On April 1 2011 the Luxembourg District Court rendered seven decisions on the issue of admissibility of actions that were brought by investors in an investment fund (which was governed by the laws of the Cayman Islands) against the bank which acted as custodian and administrative agent.


The claimants alleged that:

  • they had subscribed for shares in the fund;
  • the fund used the subscription moneys for investments in the United States;
  • following revelations of fraud, the net asset value of the shares had been suspended; and
  • no reimbursement of the initial stakes could be expected.

The claimants asserted that the bank was liable because it had failed to supervise the fund's assets; moreover, it had failed to comply with its contractual obligations under the custodian agreement and the administration agreement into which the fund and the bank had entered under Luxembourg law. The claimants brought actions directly against the bank for damages in the amount of the lost value of their investment.


The court dismissed the actions and declared them inadmissible on the grounds of lack of standing.

Although the claimants pleaded only under Luxembourg law (ie, the law of the court), the bank invoked the application of foreign law - namely, the law of the Cayman Islands. The bank argued that the case law of the Grand Court of the Cayman Islands demonstrates that the recovery of so-called 'reflective losses' is prohibited. According to such case law, individual shareholders cannot claim for a fall in value of their investment as a result of loss or damage inflicted on the company. Rather, the loss is the company's and may be claimed only by the company. The bank argued that a similar rule would apply under Luxembourg law:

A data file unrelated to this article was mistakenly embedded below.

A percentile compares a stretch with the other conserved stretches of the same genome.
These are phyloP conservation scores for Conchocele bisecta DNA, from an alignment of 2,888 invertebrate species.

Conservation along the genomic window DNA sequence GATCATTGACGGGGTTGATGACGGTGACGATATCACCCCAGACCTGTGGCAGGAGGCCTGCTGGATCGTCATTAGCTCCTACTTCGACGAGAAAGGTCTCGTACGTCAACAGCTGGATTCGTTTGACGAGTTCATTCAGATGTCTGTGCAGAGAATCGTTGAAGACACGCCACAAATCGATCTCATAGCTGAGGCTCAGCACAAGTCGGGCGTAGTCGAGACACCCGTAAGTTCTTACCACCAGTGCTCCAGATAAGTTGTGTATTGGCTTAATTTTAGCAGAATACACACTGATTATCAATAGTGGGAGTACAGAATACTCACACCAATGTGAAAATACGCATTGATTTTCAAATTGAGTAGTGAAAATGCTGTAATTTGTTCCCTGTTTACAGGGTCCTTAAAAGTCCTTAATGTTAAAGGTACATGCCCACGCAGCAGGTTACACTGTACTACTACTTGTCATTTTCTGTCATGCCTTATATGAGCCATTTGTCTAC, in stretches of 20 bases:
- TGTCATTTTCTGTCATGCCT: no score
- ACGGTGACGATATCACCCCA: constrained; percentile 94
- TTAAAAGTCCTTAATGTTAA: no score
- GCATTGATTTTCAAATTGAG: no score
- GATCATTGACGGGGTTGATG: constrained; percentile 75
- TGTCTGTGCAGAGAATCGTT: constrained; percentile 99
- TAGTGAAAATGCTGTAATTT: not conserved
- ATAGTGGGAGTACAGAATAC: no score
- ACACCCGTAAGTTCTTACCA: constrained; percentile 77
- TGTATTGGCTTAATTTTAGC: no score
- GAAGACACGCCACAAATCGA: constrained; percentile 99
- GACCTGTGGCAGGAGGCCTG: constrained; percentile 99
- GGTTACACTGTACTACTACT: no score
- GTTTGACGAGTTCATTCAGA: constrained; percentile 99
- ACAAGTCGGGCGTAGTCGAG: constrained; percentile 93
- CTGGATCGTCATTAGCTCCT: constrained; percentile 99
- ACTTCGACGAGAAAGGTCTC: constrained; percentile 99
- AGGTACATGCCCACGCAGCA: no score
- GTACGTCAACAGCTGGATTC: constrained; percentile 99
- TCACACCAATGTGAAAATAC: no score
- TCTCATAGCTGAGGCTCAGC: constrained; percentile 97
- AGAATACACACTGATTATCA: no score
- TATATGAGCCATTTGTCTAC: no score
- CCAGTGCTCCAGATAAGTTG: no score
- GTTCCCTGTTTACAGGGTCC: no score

"The application of a foreign law must occur through the application of the case law of the state in question. In view of the fact that both the case law invoked by the defendant and the lex fori reject the corporate action exercised by a shareholder, it is appropriate to state that the claimant's application should be declared inadmissible for lack of standing to sue."


The court has confirmed that a party which invokes the application of a foreign law must prove its content, "especially where there is a dispute as to the existence of the right invoked". The Luxembourg Court of Appeal has traditionally considered foreign law as a matter of fact,(1) and has held that the rules of conflict of laws are not mandatory. Thus, parties that want the court to rule under foreign law should establish the content thereof.(2) Since foreign law is characterised as a fact, proof thereof may be adduced by providing the court with sources of the foreign law (eg, statute or case law) or an opinion by foreign legal counsel.(3) Where the specific content of the applicable foreign law is not proven, the law of the jurisdiction in which the action is brought should be applied in the alternative. Nevertheless, the Luxembourg courts may apply the European Convention of June 7 1968 on Information on Foreign Law (where applicable) if the parties fail to provide all necessary information on the content of the foreign law in question. They may also apply foreign law ex officio in certain circumstances, particular where the status or legal capacity of natural persons is concerned.

On the claims in question, the court held that the law of the fund also governed the rights of its shareholders:

"By entering into a company contract, future shareholders are governed by their own free will under the jurisdiction of the law of the registered office and accept the competence thereof with respect to any possible difficulties. In this case, the law of the Cayman Islands defines the rights and status of the subscribers."

The judgments remain subject to appeal.

For further information on this topic please contact François Kremer or Clara Mara-Marhuenda at Arendt & Medernach by telephone (+352 40 787 81), fax (+352 40 780 4) or email ([email protected] or [email protected]).


(1) Schockweiler and Wiwinius, Le droit international privé au Grand-Duché de Luxembourg, 157, p52; Court of Appeal, December 22 1916, Pas Lux 10, page 14.

(2) Court of Appeal, June 7 1969, Pas Lux 22, page 39.

(3) Schockweiler and Wiwinius, ibid, 164, page 54.